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USDA Weighs Sugar Bailout That May Boost Candy Prices: Report

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USDA BIG SUGAR BAILOUT
Ross Born, the CEO of the company that makes Peeps, said "sugar subsidies artificially inflate the price of one of the staples of the candy industry and force us and many other companies to choose between absorbing the higher costs, passing the costs on to consumers or producing elsewhere," according to The Hill. | AP

U.S. sugar producers are poised to get a sweet deal.

The USDA is considering buying 400,000 tons of sugar in an aim to limit supply and boost prices so that sugar producers can pay back government loans that they’re in danger of defaulting on, the Wall Street Journal reports. The move would be an exercise of an untested provision inserted in the 2008 farm bill called the Feedstock Flexibility Program, which allows the USDA to intervene in the market to raise prices.

While the artificial price boost would benefit companies that manufacture sugar, the losers may be the makers of your favorite candies -- like Mars, Hershey and Nestle -- and that may mean higher candy prices.

(Read the full report on the bailout in the Wall Street Journal)

The sugar industry has long benefitted from controversial government subsidies, and it doesn't appear that will change anytime soon: The Senate voted down an amendment just last June that would have slowly stripped the sector of federal government aid, according to Businessweek. Though it’s not uncommon for the government to prop up certain commodities, the sugar subsidy functions differently than most. Instead of sending money to farmers to elevate prices -- like in the case of corn, wheat and rice -- the sugar program limits imports.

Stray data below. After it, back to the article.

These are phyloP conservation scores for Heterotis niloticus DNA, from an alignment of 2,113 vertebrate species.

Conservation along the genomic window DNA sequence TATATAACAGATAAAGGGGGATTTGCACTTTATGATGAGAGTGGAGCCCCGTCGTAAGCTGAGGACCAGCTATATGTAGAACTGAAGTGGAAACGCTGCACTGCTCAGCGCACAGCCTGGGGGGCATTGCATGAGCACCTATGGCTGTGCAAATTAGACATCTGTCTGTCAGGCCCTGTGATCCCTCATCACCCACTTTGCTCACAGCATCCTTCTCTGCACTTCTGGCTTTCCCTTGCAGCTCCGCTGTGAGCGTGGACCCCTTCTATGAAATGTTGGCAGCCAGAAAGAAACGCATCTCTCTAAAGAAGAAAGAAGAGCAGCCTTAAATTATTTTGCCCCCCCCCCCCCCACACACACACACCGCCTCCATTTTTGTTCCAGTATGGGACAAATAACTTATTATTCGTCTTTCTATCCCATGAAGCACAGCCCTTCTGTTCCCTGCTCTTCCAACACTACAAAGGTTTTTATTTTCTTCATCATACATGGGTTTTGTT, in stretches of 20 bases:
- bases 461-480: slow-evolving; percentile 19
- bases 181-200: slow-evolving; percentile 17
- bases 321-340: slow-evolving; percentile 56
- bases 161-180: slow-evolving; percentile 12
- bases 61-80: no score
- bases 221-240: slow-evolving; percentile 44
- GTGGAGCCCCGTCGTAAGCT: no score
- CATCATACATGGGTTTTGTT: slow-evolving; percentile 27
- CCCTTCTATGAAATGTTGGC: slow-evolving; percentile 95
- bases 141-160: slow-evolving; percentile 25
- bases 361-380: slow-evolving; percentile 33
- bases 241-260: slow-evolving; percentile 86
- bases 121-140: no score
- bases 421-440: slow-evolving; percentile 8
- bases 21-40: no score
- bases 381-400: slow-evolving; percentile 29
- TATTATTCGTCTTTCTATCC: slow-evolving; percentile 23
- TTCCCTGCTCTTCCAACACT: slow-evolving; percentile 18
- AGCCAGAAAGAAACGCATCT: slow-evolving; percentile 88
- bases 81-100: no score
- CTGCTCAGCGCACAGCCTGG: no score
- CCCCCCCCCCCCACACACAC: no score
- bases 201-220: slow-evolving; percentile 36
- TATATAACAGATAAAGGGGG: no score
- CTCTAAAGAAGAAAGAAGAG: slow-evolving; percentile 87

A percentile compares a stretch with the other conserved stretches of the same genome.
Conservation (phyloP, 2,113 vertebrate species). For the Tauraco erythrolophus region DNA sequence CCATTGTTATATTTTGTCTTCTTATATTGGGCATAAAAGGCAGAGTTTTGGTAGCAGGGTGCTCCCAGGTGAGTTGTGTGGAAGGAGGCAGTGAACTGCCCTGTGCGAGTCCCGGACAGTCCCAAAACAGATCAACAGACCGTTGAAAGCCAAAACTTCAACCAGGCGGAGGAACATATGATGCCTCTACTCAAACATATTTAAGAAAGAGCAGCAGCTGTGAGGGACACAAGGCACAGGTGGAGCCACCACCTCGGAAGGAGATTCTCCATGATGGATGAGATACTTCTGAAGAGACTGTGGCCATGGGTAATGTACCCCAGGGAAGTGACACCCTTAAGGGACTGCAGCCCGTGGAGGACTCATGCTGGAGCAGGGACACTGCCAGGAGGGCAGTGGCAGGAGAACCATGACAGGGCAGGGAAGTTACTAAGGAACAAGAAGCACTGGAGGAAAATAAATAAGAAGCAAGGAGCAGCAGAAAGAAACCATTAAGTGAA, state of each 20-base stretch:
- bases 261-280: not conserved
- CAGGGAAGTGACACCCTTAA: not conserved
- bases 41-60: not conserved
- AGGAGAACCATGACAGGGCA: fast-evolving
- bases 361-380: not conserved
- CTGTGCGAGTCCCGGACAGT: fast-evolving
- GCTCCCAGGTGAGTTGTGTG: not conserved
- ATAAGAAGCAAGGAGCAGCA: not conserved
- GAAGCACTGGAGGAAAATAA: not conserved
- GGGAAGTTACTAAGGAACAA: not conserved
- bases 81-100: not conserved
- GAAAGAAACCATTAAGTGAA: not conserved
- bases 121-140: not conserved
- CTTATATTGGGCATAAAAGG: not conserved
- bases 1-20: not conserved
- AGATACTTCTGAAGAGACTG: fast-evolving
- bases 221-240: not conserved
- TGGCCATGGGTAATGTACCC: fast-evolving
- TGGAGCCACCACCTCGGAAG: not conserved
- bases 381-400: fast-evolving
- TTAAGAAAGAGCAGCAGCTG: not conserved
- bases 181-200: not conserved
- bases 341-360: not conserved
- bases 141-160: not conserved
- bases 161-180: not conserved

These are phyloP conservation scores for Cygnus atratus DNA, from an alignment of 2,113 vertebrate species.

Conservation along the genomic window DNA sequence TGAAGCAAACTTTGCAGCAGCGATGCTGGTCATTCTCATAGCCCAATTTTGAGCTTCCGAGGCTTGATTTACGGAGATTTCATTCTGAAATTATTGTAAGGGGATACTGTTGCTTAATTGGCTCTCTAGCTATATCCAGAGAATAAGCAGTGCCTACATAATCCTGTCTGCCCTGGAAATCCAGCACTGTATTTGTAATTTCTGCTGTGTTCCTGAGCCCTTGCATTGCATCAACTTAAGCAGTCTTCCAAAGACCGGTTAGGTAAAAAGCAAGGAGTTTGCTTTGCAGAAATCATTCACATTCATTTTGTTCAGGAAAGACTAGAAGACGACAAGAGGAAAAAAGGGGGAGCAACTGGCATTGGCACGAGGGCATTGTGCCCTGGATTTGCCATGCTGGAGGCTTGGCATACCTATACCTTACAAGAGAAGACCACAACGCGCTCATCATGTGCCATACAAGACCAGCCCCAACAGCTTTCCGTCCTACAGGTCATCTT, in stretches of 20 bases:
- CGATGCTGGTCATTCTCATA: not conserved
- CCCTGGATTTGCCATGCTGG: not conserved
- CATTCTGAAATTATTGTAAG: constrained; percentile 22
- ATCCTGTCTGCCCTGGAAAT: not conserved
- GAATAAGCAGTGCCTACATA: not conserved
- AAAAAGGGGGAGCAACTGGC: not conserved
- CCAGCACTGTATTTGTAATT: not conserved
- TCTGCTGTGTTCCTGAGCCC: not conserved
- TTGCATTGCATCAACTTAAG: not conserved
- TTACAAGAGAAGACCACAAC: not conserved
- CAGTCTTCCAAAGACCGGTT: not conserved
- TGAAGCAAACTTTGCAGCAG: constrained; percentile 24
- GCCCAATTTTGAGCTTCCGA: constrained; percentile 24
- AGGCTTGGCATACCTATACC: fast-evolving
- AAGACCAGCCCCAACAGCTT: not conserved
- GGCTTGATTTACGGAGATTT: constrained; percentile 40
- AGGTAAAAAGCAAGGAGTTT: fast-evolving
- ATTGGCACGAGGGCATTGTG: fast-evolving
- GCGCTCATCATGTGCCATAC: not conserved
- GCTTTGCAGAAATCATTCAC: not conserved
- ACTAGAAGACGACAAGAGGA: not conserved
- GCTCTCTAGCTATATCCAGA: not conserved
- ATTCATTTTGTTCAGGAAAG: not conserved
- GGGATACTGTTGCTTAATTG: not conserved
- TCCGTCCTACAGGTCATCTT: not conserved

A bipartisan group of Senators, who backed the amendment, wrote in an August blog post for The Hill that by tightly controlling the sugar supply, the government is boosting prices and costing the country $3.5 billion and 20,000 jobs per year.

Candy companies, for their part, claim they often have to raise prices or slow down hiring to cope with the artificially high cost of sugar.

It could be difficult to get rid of any sugar subsidies though. Sugar makers spent more than $2 million to lobby lawmakers last year, according to data from Open Secrets cited by U.S. News and World.

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